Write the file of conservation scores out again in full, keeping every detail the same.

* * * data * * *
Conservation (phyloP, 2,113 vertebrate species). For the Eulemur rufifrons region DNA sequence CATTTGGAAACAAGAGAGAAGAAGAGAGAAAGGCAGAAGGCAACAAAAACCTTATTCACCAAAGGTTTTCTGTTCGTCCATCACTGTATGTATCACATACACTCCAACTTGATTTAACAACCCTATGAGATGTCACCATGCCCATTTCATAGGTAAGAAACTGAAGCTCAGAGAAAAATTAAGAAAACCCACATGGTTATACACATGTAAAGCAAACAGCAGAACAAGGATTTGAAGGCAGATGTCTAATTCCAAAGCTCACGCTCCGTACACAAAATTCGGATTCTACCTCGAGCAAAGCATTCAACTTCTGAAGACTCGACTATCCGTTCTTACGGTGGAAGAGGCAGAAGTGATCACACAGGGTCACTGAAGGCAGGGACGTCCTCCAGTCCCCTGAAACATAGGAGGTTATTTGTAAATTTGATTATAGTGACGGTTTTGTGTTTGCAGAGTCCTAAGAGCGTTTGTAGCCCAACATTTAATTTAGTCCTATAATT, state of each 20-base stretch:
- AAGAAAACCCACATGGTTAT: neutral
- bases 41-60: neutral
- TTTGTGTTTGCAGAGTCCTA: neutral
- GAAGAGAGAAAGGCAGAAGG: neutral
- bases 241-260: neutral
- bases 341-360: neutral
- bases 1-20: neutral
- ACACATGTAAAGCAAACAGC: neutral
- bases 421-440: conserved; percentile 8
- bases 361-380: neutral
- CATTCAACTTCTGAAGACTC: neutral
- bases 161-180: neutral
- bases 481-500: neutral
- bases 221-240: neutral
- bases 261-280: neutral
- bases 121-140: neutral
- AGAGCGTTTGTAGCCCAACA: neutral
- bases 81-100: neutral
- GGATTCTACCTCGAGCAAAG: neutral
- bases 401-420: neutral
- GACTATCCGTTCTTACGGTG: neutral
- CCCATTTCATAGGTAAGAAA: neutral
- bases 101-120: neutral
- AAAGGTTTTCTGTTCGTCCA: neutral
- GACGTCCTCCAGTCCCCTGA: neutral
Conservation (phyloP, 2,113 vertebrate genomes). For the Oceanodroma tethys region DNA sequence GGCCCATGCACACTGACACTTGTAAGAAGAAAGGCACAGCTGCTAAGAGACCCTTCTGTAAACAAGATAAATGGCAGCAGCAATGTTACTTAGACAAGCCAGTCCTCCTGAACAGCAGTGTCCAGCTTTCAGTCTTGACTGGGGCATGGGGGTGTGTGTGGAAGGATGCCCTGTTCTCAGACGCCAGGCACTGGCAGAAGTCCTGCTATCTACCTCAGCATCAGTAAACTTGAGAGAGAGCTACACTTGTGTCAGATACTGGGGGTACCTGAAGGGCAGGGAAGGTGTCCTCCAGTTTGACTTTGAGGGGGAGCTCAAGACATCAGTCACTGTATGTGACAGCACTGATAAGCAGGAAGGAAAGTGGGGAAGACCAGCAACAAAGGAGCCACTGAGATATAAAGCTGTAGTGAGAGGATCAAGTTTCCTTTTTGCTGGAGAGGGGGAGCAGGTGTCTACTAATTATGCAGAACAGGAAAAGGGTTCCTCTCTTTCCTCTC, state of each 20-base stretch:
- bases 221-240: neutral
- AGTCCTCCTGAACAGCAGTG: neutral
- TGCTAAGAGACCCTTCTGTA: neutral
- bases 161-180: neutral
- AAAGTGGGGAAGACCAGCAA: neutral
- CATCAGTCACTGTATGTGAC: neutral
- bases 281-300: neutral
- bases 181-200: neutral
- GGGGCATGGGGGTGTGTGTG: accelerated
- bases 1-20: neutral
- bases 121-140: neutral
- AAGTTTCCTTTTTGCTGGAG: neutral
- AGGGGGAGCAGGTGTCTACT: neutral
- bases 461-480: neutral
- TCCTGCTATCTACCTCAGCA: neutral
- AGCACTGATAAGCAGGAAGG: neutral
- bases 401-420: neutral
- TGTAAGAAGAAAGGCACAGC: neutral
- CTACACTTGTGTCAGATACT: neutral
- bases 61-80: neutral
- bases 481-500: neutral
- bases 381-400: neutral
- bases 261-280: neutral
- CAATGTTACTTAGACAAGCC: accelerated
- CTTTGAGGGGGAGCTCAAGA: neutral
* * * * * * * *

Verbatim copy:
Conservation (phyloP, 2,113 vertebrate species). For the Eulemur rufifrons region DNA sequence CATTTGGAAACAAGAGAGAAGAAGAGAGAAAGGCAGAAGGCAACAAAAACCTTATTCACCAAAGGTTTTCTGTTCGTCCATCACTGTATGTATCACATACACTCCAACTTGATTTAACAACCCTATGAGATGTCACCATGCCCATTTCATAGGTAAGAAACTGAAGCTCAGAGAAAAATTAAGAAAACCCACATGGTTATACACATGTAAAGCAAACAGCAGAACAAGGATTTGAAGGCAGATGTCTAATTCCAAAGCTCACGCTCCGTACACAAAATTCGGATTCTACCTCGAGCAAAGCATTCAACTTCTGAAGACTCGACTATCCGTTCTTACGGTGGAAGAGGCAGAAGTGATCACACAGGGTCACTGAAGGCAGGGACGTCCTCCAGTCCCCTGAAACATAGGAGGTTATTTGTAAATTTGATTATAGTGACGGTTTTGTGTTTGCAGAGTCCTAAGAGCGTTTGTAGCCCAACATTTAATTTAGTCCTATAATT, state of each 20-base stretch:
- AAGAAAACCCACATGGTTAT: neutral
- bases 41-60: neutral
- TTTGTGTTTGCAGAGTCCTA: neutral
- GAAGAGAGAAAGGCAGAAGG: neutral
- bases 241-260: neutral
- bases 341-360: neutral
- bases 1-20: neutral
- ACACATGTAAAGCAAACAGC: neutral
- bases 421-440: conserved; percentile 8
- bases 361-380: neutral
- CATTCAACTTCTGAAGACTC: neutral
- bases 161-180: neutral
- bases 481-500: neutral
- bases 221-240: neutral
- bases 261-280: neutral
- bases 121-140: neutral
- AGAGCGTTTGTAGCCCAACA: neutral
- bases 81-100: neutral
- GGATTCTACCTCGAGCAAAG: neutral
- bases 401-420: neutral
- GACTATCCGTTCTTACGGTG: neutral
- CCCATTTCATAGGTAAGAAA: neutral
- bases 101-120: neutral
- AAAGGTTTTCTGTTCGTCCA: neutral
- GACGTCCTCCAGTCCCCTGA: neutral
Conservation (phyloP, 2,113 vertebrate genomes). For the Oceanodroma tethys region DNA sequence GGCCCATGCACACTGACACTTGTAAGAAGAAAGGCACAGCTGCTAAGAGACCCTTCTGTAAACAAGATAAATGGCAGCAGCAATGTTACTTAGACAAGCCAGTCCTCCTGAACAGCAGTGTCCAGCTTTCAGTCTTGACTGGGGCATGGGGGTGTGTGTGGAAGGATGCCCTGTTCTCAGACGCCAGGCACTGGCAGAAGTCCTGCTATCTACCTCAGCATCAGTAAACTTGAGAGAGAGCTACACTTGTGTCAGATACTGGGGGTACCTGAAGGGCAGGGAAGGTGTCCTCCAGTTTGACTTTGAGGGGGAGCTCAAGACATCAGTCACTGTATGTGACAGCACTGATAAGCAGGAAGGAAAGTGGGGAAGACCAGCAACAAAGGAGCCACTGAGATATAAAGCTGTAGTGAGAGGATCAAGTTTCCTTTTTGCTGGAGAGGGGGAGCAGGTGTCTACTAATTATGCAGAACAGGAAAAGGGTTCCTCTCTTTCCTCTC, state of each 20-base stretch:
- bases 221-240: neutral
- AGTCCTCCTGAACAGCAGTG: neutral
- TGCTAAGAGACCCTTCTGTA: neutral
- bases 161-180: neutral
- AAAGTGGGGAAGACCAGCAA: neutral
- CATCAGTCACTGTATGTGAC: neutral
- bases 281-300: neutral
- bases 181-200: neutral
- GGGGCATGGGGGTGTGTGTG: accelerated
- bases 1-20: neutral
- bases 121-140: neutral
- AAGTTTCCTTTTTGCTGGAG: neutral
- AGGGGGAGCAGGTGTCTACT: neutral
- bases 461-480: neutral
- TCCTGCTATCTACCTCAGCA: neutral
- AGCACTGATAAGCAGGAAGG: neutral
- bases 401-420: neutral
- TGTAAGAAGAAAGGCACAGC: neutral
- CTACACTTGTGTCAGATACT: neutral
- bases 61-80: neutral
- bases 481-500: neutral
- bases 381-400: neutral
- bases 261-280: neutral
- CAATGTTACTTAGACAAGCC: accelerated
- CTTTGAGGGGGAGCTCAAGA: neutral